When I made my amazing steamed corn in the husks I had some over, so I decided it would be a good idea to make some corn relish.
I had to make a couple of changes as the corn was already cooked; so instead of adding it at the same time as the onions and celery I added it ten minutes later.
The other change was that I had no celery seeds, so celery salt was substituted.
I reckon those two changes, the corn steamed in butter and seasoning, and the celery salt changed the flavour profile of the original recipe somewhat, but it didn’t matter as it was still really good.
As with all relishes and preserves the house was filled with the scent of it cooking and my mouth was watering from about three minutes into the cooking time so I had to practise some strong self control not to “sample” it many times during cooking.
I managed. Just…
Just to give my experience from this morning; one ear of corn is approximately a cup, one pepper is about a cup, one large red onion is about a cup and a half and two stalks of celery (which I only use when the Gods of Cooking demand it) is approximately a cup.
My Nannie, and my Mom, used to be always making and in the case of my Mom making jams and preserves. It isn’t unusual to walk into my Mom’s kitchen to find a set up with cheesecloth draining some crab apples into a jelly.
My Mom would collect the crab apples from trees in a little park close to her home where she would walk her dog and take her grandchildren, my neices and nephew, to play on the play equipment.
She even managed to recruit my Dad to help her collect crab apples a few times!
That park was beautiful, and I am sure it still is, tree lined and with a path that wandered through them, a pond on one side as you walked where a mating pair of herons lived and kingfishers fished each summer, and a little stream you cross on an old wooden bridge where ducks squawked and quacked and squabbled as they swam along in the summer. In the winter, the icy fingers of frost and ice painted everything with its beauty and turned a lush, verdant woodland into a beautifully stark, naked, almost severe wood.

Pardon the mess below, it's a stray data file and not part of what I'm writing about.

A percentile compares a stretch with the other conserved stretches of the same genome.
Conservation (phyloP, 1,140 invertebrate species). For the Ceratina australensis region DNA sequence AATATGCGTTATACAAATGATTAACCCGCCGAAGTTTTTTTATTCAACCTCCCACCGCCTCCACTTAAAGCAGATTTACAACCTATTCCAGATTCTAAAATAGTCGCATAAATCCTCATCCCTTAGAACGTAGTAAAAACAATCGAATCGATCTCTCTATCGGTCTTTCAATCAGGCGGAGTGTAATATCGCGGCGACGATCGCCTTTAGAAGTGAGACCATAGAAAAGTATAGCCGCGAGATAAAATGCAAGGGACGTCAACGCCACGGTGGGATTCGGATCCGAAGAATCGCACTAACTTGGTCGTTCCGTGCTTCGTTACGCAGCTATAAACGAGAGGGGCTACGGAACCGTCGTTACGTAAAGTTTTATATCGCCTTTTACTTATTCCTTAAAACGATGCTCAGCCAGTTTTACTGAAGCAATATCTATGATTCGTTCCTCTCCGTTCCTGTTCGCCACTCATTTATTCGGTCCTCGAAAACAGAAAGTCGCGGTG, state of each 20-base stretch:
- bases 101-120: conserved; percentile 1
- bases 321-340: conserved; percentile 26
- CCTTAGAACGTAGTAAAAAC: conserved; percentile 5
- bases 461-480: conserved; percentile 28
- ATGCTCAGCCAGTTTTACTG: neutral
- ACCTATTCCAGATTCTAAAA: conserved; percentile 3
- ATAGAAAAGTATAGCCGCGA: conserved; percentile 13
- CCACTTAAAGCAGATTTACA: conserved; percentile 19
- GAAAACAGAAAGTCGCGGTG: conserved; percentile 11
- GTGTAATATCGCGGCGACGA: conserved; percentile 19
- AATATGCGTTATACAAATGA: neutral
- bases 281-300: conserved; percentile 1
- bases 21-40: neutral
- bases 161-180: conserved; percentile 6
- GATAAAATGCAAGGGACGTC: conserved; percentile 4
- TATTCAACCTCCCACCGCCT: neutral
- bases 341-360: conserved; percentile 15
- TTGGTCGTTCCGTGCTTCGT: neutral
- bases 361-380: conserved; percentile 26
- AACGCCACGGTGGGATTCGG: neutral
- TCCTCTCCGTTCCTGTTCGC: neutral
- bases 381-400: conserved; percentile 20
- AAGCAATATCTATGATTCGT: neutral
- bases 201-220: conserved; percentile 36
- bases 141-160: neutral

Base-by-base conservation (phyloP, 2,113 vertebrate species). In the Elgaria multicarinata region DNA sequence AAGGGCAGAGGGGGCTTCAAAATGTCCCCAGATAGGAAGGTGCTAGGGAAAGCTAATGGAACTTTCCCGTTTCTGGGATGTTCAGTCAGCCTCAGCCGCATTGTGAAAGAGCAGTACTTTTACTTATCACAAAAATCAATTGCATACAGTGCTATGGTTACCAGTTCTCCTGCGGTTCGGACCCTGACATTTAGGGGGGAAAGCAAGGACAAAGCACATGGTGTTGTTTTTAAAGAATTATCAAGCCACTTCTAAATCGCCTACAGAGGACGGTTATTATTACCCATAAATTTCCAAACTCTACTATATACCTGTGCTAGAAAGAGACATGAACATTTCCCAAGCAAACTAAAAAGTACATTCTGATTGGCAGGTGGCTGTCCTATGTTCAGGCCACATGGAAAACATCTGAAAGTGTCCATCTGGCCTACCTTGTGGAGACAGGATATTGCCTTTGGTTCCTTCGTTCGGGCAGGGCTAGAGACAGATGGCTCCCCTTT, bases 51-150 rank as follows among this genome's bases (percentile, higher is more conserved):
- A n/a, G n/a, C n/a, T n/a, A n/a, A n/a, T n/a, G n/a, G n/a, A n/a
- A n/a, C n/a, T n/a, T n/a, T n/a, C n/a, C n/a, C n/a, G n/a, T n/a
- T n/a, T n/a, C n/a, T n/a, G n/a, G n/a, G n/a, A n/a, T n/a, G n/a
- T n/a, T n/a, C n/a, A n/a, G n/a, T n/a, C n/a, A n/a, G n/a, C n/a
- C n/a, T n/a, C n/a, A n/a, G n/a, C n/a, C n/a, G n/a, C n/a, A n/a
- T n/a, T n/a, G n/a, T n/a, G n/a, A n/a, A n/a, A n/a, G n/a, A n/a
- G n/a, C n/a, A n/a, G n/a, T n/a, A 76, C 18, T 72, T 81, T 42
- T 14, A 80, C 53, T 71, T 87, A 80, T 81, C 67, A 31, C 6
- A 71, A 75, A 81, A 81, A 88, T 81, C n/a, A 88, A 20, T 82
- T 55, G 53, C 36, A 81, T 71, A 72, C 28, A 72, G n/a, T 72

Both seasons were beautiful, as was spring when everything was starting to come back to life, little green nubs everywhere and the birds slowly returning, and autumn when the numerous trees would turn into a firey, flaming backdrop to your walk.
There was no time it wasn’t, and I am sure is still, beautiful. The way the path wandered, the way roots at times came through the old worn path, the slight inclines that could cause you to draw deeper breaths and the old wooden bridge where you could easily stand for hours watching and seeing so many beautiful things.
The pond especially, in the summer, with the flittering of the kingfishers and the grandeur of the herons as they regarded you as though you were there for their entertainment before distainfully turning away to continue their day.
Wonderful memories, brought back by the scent of relish cooking on the stove. Food is so much more than fuel. It is love, life, memories, a gift to your loved ones, sustenance for your body to allow you to experience places such as that park.
• 2 cups white vinegar 2
• 1 cup granulated sugar
• 1 tbsp salt
• 1 tbsp dry mustard
• 1/2 tsp celery seeds
• 1/2 tsp turmeric
• 1/2 tsp hot pepper sauce
• 5 cups corn kernels
• 1-1/2 cups finely chopped onions
• 1 cup finely chopped celery
• 3 tbsp all purpose flour
• 1 cup diced sweet red peppers
• 1 cup diced sweet green peppers
In large Dutch oven or saucepan, bring vinegar, sugar, salt, mustard, celery seeds, turmeric and hot pepper sauce to boil.
Stir in corn, onions and celery; reduce heat and simmer, stirring often, until softened, about 20 minutes.
Whisk flour with 3 tbsp (45 mL) cold water; whisk into pan.
Add red and green peppers; bring to boil and cook, stirring often, until thickened, about 5 minutes.
Fill hot 1-cup (250 mL) canning jars, leaving 1/2-inch (1 cm) headspace. Cover with prepared lids.
Screw on bands until resistance is met; increase to fingertip tight. Boil in boiling water canner for 10 minutes.